$db_name = "??";
$db_user = "??";
$db_word = "??";

// OPEN A CONNECTION TO THE DATA BASE SERVER AND SELECT THE DB
$mysqli = new mysqli($db_host, $db_user, $db_word, $db_name);

// DID THE CONNECT/SELECT WORK OR FAIL?
if ($mysqli->connect_errno)
{
    $err
    = "CONNECT FAIL: "
    . $mysqli->connect_errno
    . ' '
    . $mysqli->connect_error
    ;
    trigger_error($err, E_USER_ERROR);
}

// ACTIVATE THIS TO SHOW WHAT THE DB CONNECTION OBJECT LOOKS LIKE
// var_dump($mysqli);


// CREATING A TABLE FOR OUR TEST DATA
$sql
=
"
CREATE TEMPORARY TABLE my_table
( id    INT         NOT NULL AUTO_INCREMENT PRIMARY KEY
, xdate DATETIME    NOT NULL DEFAULT '0000-00-00 00:00:00'
, xwhen TIMESTAMP   NOT NULL
, thing VARCHAR(4)  NOT NULL DEFAULT ''
)
"
;

// IF mysqli::query() RETURNS FALSE, LOG AND SHOW THE ERROR
if (!$res = $mysqli->query($sql))
{
    $err
    = 'QUERY FAILURE:'
    . ' ERRNO: '
    . $mysqli->errno
    . ' ERROR: '
    . $mysqli->error
    . ' QUERY: '
    . $sql
    ;
    trigger_error($err, E_USER_ERROR);
}

// ACTIVATE THIS TO SHOW THE RESULTS OF THE QUERY
// var_dump($res);


// CONSTRUCT THE INSERT QUERY
$xdate = date('Y-m-d H:i:s');
$sql = "INSERT INTO my_table ( xdate, thing ) VALUES ( '$xdate', 'One' )";

// RUN THE QUERY TO INSERT THE ROW
$res = $mysqli->query($sql);

// IF mysqli::query() RETURNS FALSE, LOG AND SHOW THE ERROR
if (!$res)
{
    $err
    = 'QUERY FAILURE:'
    . ' ERRNO: '
    . $mysqli->errno
    . ' ERROR: '
    . $mysqli->error
    . ' QUERY: '
    . $sql
    ;
    trigger_error($err, E_USER_ERROR);
}

// GET THE AUTO_INCREMENT KEY OF THE RECORD JUST INSERTED
$id  = $mysqli->insert_id;
echo "MySQLI INSERTED A ROW CONTAINING <b>$xdate</b> WITH AUTO_INCREMENT ID = $id" . PHP_EOL;
echo PHP_EOL;


// SELECT THE ROW
$sql = "SELECT * FROM my_table";
$res = $mysqli->query($sql);
$row = $res->fetch_object();
print_r($row);


// SLEEP A BIT
echo PHP_EOL . "SLEEPING..." . PHP_EOL;
sleep(7);


// CONSTRUCT THE UPDATE QUERY
$xdate = date('Y-m-d H:i:s');
$sql = "UPDATE my_table SET thing = 'Two' WHERE id='$id' LIMIT 1";
$res = $mysqli->query($sql);
if (!$res)
{
    $err
    = 'QUERY FAILURE:'
    . ' ERRNO: '
    . $mysqli->errno
    . ' ERROR: '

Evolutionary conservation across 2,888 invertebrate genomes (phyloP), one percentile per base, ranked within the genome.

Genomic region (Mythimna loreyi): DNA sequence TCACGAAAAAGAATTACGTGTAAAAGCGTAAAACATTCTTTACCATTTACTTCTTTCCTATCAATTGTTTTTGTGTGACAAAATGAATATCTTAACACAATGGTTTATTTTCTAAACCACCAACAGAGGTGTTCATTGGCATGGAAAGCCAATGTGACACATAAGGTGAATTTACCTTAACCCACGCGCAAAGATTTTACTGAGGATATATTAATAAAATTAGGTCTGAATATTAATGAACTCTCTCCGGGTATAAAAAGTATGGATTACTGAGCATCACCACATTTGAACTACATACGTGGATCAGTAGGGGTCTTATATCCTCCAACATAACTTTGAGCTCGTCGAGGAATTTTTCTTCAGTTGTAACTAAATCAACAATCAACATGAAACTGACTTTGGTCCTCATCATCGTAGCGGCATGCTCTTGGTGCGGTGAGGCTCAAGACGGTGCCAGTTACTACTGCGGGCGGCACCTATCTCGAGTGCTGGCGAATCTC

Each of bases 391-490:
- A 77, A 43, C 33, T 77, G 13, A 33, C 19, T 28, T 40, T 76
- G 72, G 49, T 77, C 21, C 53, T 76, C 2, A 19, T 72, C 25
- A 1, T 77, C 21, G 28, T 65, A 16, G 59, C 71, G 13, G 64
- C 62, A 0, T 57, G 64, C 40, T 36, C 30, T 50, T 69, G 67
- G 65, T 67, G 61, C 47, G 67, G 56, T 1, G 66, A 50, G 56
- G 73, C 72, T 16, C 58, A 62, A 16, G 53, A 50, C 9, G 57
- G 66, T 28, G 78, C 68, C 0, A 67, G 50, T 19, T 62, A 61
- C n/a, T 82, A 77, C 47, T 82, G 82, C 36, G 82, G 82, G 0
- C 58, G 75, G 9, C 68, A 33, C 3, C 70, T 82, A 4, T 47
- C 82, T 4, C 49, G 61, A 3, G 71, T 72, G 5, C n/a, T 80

. $mysqli->error
    . ' QUERY: '
    . $sql
    ;
    trigger_error($err, E_USER_ERROR);
}


// SELECT THE NEW VALUE
$sql = "SELECT * FROM my_table";
$res = $mysqli->query($sql);
$row = $res->fetch_object();
print_r($row);

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Expert of the Year 2008
Top Expert 2008

Commented:
>> I need to insert $postdate= gmdate("Y-m-d\TH:i:s\Z") variable into my database
The above should end  up setting $postdate to something like 2017-04-25T09:28:59Z.  However, to insert that into mysql, it expects you to drop the "T" and the "Z", which would leave you with the following format: 2017-04-25 09:28:59.
If you have a lot of dates with the "T" and the "Z" and are just trying to simplify the INSERT process, all you need is:

$postdate= gmdate("Y-m-d\TH:i:s\Z");
$sql="INSERT INTO someTable (someDateTimeField) VALUES( STR_TO_DATE($postdate, '%Y-%m-%dT%H:%i:%sZ') )";
// then execute your insert statement

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If you then examine the data in the db you will see "yyyy-mm-dd hh:nn:ss" (No "T" and no "Z" because mysql doesn't store that for Date related fields).  Now, upon retrieval, if you want the "T" and the "Z" back, then you just use the DATE_FORMAT() function:
SELECT DATE_FORMAT(someDateTimeField, '%Y-%m-%dT%H:%i:%sZ') FROM someTable

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Most Valuable Expert 2011
Author of the Year 2014
Commented: